This is the fifth post in a series highlighting different aspects of strategic planning in the Federal Government. Today, we will meet the U.S. Small Business Administration and learn how they leverage their strategic planning initiatives to hit Government-wide objectives, including partnering with and growing disadvantaged small businesses.
When Douglas Craft retired from the military, he landed in New Mexico and started his own business: Crystal Clear Manufacturing, a company specializing in janitorial services, operations and maintenance, and landscaping.
Thanks to the support of the U.S. Small Business Administration (SBA), Croft’s company grew from a net worth of $80,000 to more than $25 million – more than a thirtyfold increase.
The SBA provides services to the business community by helping small business owners access mentoring, counseling, and training, capital, and government contracting assistance. Craft received support in all of these areas. The SBA helped him file for veteran benefits and enrolled him in their 8(a) program for socially and economically disadvantaged businesses. This opened the door for Crystal Clear Manufacturing to grow.
As a service-disabled veteran, Craft was also eligible for the 3% of federal contracting opportunities that are mandated by law to service-disabled veteran-owned companies. The first federal contract Craft was awarded was a $1.2 million contract to clean a federal building in Colorado. That was just the beginning for Craft and with the SBA’s continued support, he has received many federal contracts across the country.
Historically, about 10% of federal agencies’ total eligible contracting dollars typically go to small-disadvantaged businesses. Small-disadvantaged businesses (SDBs) are defined as a business where at least 51% is owned by one or more individuals who are both socially and economically disadvantaged; for example, Black and Latino-owned businesses are classified as SDBs.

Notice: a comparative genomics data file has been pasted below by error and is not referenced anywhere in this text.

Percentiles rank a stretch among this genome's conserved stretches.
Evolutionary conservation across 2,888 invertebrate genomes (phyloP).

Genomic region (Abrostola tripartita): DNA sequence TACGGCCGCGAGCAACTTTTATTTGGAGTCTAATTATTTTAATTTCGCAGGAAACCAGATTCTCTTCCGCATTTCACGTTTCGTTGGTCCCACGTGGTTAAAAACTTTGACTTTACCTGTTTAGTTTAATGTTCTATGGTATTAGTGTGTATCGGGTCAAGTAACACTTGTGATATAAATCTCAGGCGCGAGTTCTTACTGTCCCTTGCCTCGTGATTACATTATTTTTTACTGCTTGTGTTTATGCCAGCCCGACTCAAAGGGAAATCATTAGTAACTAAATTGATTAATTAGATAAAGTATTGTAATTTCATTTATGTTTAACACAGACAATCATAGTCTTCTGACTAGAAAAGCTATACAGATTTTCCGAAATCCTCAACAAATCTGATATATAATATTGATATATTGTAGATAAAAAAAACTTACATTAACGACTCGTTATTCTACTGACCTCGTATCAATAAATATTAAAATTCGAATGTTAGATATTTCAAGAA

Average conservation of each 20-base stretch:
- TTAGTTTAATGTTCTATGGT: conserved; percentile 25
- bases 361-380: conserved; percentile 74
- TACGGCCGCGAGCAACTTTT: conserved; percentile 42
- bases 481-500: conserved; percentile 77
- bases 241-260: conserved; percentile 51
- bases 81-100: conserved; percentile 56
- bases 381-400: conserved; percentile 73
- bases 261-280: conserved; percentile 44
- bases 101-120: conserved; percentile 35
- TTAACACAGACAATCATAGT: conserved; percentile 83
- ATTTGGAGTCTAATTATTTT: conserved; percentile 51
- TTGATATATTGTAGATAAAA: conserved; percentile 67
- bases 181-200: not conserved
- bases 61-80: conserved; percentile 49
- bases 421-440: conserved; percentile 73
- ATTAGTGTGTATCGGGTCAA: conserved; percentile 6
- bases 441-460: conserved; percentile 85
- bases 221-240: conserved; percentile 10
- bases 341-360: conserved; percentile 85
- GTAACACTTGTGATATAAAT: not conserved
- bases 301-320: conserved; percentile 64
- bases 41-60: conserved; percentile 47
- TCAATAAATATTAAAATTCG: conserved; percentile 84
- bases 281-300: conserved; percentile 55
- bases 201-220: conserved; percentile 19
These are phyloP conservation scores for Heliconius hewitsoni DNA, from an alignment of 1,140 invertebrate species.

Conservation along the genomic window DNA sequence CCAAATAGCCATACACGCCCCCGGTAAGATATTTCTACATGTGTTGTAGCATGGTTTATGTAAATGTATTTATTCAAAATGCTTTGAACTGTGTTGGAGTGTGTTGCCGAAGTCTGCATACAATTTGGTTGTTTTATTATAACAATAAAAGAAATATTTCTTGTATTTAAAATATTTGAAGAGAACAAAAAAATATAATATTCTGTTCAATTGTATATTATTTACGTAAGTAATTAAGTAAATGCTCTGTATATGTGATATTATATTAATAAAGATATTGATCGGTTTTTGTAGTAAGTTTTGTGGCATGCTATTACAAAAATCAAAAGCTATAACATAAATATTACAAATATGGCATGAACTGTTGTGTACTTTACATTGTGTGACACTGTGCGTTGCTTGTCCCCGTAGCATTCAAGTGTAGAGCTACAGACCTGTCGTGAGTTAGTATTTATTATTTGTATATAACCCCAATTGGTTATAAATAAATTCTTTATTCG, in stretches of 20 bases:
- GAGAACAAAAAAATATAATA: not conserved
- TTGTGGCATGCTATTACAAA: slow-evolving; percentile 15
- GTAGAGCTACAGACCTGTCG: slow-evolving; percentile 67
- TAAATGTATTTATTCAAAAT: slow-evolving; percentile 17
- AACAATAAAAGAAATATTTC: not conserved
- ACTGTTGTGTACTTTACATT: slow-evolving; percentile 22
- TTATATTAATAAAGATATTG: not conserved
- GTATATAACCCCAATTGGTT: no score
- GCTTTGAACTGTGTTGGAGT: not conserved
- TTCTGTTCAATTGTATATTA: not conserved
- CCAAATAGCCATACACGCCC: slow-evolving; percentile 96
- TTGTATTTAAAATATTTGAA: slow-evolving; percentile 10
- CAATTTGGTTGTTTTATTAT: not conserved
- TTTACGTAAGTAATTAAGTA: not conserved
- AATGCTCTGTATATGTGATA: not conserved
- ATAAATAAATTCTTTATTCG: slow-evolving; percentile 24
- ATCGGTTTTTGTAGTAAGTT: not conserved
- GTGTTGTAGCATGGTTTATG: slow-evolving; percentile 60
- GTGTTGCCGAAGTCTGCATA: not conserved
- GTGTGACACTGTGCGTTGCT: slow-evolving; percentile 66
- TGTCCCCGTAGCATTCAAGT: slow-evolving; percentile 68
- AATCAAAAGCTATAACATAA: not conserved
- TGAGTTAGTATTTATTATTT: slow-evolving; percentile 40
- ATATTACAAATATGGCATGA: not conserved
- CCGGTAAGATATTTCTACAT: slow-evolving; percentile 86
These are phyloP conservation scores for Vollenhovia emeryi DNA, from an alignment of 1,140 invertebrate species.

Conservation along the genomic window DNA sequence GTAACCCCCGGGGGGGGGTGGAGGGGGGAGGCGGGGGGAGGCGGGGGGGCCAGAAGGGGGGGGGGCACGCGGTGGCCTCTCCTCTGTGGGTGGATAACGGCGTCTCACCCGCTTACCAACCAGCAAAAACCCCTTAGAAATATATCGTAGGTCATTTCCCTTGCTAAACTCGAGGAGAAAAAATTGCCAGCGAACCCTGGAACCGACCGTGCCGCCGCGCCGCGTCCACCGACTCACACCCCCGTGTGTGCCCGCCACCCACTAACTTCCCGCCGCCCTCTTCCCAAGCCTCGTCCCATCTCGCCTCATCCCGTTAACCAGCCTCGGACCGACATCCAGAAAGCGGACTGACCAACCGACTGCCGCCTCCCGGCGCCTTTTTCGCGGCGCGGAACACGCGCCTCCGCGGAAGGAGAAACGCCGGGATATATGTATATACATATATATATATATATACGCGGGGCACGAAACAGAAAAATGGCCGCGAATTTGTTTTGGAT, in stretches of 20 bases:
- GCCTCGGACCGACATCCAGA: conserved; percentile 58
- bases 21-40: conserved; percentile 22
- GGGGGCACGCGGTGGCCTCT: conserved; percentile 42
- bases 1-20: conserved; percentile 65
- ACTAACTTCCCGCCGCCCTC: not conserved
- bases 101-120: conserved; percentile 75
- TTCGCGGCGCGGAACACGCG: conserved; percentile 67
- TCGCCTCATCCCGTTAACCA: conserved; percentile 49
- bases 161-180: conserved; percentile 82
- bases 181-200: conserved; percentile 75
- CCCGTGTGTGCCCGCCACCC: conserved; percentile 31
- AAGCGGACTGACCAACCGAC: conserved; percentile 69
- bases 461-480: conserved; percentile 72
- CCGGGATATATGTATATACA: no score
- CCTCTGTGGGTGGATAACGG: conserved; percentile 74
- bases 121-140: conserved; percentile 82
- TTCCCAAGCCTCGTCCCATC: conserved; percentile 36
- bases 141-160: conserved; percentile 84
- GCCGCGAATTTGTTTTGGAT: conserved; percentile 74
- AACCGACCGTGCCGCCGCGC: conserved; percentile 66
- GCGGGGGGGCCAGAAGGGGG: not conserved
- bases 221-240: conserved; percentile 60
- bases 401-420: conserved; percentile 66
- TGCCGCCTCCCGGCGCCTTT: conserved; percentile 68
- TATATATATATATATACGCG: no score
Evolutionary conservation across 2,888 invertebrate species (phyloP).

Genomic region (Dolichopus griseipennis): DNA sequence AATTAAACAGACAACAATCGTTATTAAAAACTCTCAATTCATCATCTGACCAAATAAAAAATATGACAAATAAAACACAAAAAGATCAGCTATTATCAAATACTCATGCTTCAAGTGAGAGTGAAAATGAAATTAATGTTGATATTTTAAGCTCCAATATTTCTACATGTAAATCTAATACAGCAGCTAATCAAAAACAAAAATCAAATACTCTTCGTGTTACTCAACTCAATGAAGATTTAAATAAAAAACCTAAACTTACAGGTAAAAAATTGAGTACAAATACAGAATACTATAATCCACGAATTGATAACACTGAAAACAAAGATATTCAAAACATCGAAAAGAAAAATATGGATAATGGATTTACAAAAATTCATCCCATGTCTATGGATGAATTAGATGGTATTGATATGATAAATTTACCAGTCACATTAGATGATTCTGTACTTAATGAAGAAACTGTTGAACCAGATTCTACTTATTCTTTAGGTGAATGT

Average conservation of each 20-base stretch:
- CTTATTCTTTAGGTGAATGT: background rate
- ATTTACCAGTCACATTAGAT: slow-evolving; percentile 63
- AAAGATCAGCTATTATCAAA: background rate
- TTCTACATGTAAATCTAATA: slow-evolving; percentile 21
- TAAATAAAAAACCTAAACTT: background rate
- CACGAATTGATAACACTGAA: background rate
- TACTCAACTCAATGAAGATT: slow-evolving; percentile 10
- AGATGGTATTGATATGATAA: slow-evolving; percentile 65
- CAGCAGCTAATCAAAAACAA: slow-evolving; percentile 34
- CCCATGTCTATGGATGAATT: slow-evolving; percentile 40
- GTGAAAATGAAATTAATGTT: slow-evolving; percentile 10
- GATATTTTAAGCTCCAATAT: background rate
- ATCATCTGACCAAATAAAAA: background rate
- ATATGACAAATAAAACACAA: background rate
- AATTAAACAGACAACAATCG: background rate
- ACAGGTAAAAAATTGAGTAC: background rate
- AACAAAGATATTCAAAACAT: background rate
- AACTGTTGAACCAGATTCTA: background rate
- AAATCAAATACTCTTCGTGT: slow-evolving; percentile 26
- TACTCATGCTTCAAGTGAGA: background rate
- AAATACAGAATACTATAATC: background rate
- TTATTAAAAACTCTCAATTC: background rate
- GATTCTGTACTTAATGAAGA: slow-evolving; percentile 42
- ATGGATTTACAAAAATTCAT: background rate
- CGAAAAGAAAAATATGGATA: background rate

President Biden’s Executive Order 13985 directed agencies to work to make contracting opportunities more readily available to all eligible firms and to remove barriers faced by underserved individuals and communities. In June 2021, President Biden reaffirmed his commitment by announcing a bold new goal to increase the share of contracts going to SDBs by 15% by 2025.
The SBA is determined to hit this goal. In their new strategic plan, they set an Agency Priority Goal (APG) that specifically focuses on increasing disadvantaged small business growth through federal procurement. This APG commits the SBA to increase federal contracting awards to SDBs to 12% by September 2023.
Douglas Craft’s story is just one example of how the SBA supports small businesses. The SBA actively creates multiple opportunities for small businesses like Crystal Clear Manufacturing to work with and alongside the Federal Government.
While the 12% increase outlined in the SBA’s APG does not look large on paper, it represents billions of dollars in investments in small-disadvantaged businesses. That amount of growth and investment will have a positive effect on our economy by promoting diversity, equity, inclusion, and accessibility; closing the wealth disparity gap in the United States; and helping an increased number of Americans like Craft realize their entrepreneurial dreams.
The SBA is rigorously working to ensure they can deliver on this APG and best support small-disadvantaged businesses through technical assistance and business development services to businesses so that they can better compete for federal contracting awards.